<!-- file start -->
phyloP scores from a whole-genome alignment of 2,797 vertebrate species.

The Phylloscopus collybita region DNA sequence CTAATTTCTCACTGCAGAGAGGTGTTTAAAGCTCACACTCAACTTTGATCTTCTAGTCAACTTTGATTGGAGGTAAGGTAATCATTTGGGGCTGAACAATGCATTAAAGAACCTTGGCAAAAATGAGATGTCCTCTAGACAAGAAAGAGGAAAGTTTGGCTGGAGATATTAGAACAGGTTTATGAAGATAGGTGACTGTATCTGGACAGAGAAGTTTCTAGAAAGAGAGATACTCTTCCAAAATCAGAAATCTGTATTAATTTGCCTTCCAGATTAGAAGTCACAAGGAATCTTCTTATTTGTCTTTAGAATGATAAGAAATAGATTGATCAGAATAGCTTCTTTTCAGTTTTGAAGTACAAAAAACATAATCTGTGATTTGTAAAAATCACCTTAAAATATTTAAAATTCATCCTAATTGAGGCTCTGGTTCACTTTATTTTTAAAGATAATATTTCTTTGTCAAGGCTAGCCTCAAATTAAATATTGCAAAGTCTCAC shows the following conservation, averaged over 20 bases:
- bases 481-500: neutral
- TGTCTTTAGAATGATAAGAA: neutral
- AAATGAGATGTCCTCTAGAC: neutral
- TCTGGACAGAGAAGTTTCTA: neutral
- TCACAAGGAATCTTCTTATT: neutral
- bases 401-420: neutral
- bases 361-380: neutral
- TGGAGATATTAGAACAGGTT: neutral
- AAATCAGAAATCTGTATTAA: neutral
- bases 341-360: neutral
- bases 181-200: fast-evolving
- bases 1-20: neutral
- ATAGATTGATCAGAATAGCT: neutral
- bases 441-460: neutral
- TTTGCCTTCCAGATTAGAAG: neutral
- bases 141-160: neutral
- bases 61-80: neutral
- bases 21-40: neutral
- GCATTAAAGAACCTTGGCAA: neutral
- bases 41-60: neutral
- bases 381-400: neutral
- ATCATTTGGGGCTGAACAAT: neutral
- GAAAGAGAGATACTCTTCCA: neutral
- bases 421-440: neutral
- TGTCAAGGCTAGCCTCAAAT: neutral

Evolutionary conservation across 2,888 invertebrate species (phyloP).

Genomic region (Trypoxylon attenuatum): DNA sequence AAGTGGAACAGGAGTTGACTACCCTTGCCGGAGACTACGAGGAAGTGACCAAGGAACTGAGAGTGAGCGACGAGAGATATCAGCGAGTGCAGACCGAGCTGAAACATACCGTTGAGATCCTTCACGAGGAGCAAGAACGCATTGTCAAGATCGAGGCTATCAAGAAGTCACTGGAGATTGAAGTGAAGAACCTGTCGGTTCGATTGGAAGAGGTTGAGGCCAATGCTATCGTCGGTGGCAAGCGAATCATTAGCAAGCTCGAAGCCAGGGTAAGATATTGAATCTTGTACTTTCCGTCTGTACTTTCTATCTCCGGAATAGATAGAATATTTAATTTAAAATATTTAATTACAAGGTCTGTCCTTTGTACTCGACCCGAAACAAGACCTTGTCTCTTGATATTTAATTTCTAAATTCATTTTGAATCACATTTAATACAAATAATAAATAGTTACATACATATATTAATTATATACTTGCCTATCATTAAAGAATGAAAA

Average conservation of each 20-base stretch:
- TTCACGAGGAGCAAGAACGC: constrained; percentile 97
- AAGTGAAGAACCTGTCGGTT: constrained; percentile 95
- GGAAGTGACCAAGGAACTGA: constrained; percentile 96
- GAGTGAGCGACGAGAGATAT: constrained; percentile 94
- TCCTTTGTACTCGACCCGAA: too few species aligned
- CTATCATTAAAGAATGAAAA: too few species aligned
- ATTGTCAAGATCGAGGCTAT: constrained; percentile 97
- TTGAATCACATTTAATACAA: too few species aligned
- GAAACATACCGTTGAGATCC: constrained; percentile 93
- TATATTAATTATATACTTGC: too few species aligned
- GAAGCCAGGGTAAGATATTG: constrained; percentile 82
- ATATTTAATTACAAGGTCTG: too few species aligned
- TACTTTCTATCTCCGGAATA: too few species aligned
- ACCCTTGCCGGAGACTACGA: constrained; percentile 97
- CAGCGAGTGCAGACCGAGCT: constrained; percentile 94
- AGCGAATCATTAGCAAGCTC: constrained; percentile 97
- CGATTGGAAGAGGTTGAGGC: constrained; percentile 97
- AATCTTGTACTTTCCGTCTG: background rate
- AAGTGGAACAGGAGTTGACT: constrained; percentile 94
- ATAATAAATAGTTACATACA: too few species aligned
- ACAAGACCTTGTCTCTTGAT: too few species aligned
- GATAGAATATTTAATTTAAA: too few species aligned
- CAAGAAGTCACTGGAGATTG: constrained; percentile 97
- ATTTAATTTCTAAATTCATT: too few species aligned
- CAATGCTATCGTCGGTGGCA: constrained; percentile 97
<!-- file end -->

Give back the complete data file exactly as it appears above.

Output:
phyloP scores from a whole-genome alignment of 2,797 vertebrate species.

The Phylloscopus collybita region DNA sequence CTAATTTCTCACTGCAGAGAGGTGTTTAAAGCTCACACTCAACTTTGATCTTCTAGTCAACTTTGATTGGAGGTAAGGTAATCATTTGGGGCTGAACAATGCATTAAAGAACCTTGGCAAAAATGAGATGTCCTCTAGACAAGAAAGAGGAAAGTTTGGCTGGAGATATTAGAACAGGTTTATGAAGATAGGTGACTGTATCTGGACAGAGAAGTTTCTAGAAAGAGAGATACTCTTCCAAAATCAGAAATCTGTATTAATTTGCCTTCCAGATTAGAAGTCACAAGGAATCTTCTTATTTGTCTTTAGAATGATAAGAAATAGATTGATCAGAATAGCTTCTTTTCAGTTTTGAAGTACAAAAAACATAATCTGTGATTTGTAAAAATCACCTTAAAATATTTAAAATTCATCCTAATTGAGGCTCTGGTTCACTTTATTTTTAAAGATAATATTTCTTTGTCAAGGCTAGCCTCAAATTAAATATTGCAAAGTCTCAC shows the following conservation, averaged over 20 bases:
- bases 481-500: neutral
- TGTCTTTAGAATGATAAGAA: neutral
- AAATGAGATGTCCTCTAGAC: neutral
- TCTGGACAGAGAAGTTTCTA: neutral
- TCACAAGGAATCTTCTTATT: neutral
- bases 401-420: neutral
- bases 361-380: neutral
- TGGAGATATTAGAACAGGTT: neutral
- AAATCAGAAATCTGTATTAA: neutral
- bases 341-360: neutral
- bases 181-200: fast-evolving
- bases 1-20: neutral
- ATAGATTGATCAGAATAGCT: neutral
- bases 441-460: neutral
- TTTGCCTTCCAGATTAGAAG: neutral
- bases 141-160: neutral
- bases 61-80: neutral
- bases 21-40: neutral
- GCATTAAAGAACCTTGGCAA: neutral
- bases 41-60: neutral
- bases 381-400: neutral
- ATCATTTGGGGCTGAACAAT: neutral
- GAAAGAGAGATACTCTTCCA: neutral
- bases 421-440: neutral
- TGTCAAGGCTAGCCTCAAAT: neutral

Evolutionary conservation across 2,888 invertebrate species (phyloP).

Genomic region (Trypoxylon attenuatum): DNA sequence AAGTGGAACAGGAGTTGACTACCCTTGCCGGAGACTACGAGGAAGTGACCAAGGAACTGAGAGTGAGCGACGAGAGATATCAGCGAGTGCAGACCGAGCTGAAACATACCGTTGAGATCCTTCACGAGGAGCAAGAACGCATTGTCAAGATCGAGGCTATCAAGAAGTCACTGGAGATTGAAGTGAAGAACCTGTCGGTTCGATTGGAAGAGGTTGAGGCCAATGCTATCGTCGGTGGCAAGCGAATCATTAGCAAGCTCGAAGCCAGGGTAAGATATTGAATCTTGTACTTTCCGTCTGTACTTTCTATCTCCGGAATAGATAGAATATTTAATTTAAAATATTTAATTACAAGGTCTGTCCTTTGTACTCGACCCGAAACAAGACCTTGTCTCTTGATATTTAATTTCTAAATTCATTTTGAATCACATTTAATACAAATAATAAATAGTTACATACATATATTAATTATATACTTGCCTATCATTAAAGAATGAAAA

Average conservation of each 20-base stretch:
- TTCACGAGGAGCAAGAACGC: constrained; percentile 97
- AAGTGAAGAACCTGTCGGTT: constrained; percentile 95
- GGAAGTGACCAAGGAACTGA: constrained; percentile 96
- GAGTGAGCGACGAGAGATAT: constrained; percentile 94
- TCCTTTGTACTCGACCCGAA: too few species aligned
- CTATCATTAAAGAATGAAAA: too few species aligned
- ATTGTCAAGATCGAGGCTAT: constrained; percentile 97
- TTGAATCACATTTAATACAA: too few species aligned
- GAAACATACCGTTGAGATCC: constrained; percentile 93
- TATATTAATTATATACTTGC: too few species aligned
- GAAGCCAGGGTAAGATATTG: constrained; percentile 82
- ATATTTAATTACAAGGTCTG: too few species aligned
- TACTTTCTATCTCCGGAATA: too few species aligned
- ACCCTTGCCGGAGACTACGA: constrained; percentile 97
- CAGCGAGTGCAGACCGAGCT: constrained; percentile 94
- AGCGAATCATTAGCAAGCTC: constrained; percentile 97
- CGATTGGAAGAGGTTGAGGC: constrained; percentile 97
- AATCTTGTACTTTCCGTCTG: background rate
- AAGTGGAACAGGAGTTGACT: constrained; percentile 94
- ATAATAAATAGTTACATACA: too few species aligned
- ACAAGACCTTGTCTCTTGAT: too few species aligned
- GATAGAATATTTAATTTAAA: too few species aligned
- CAAGAAGTCACTGGAGATTG: constrained; percentile 97
- ATTTAATTTCTAAATTCATT: too few species aligned
- CAATGCTATCGTCGGTGGCA: constrained; percentile 97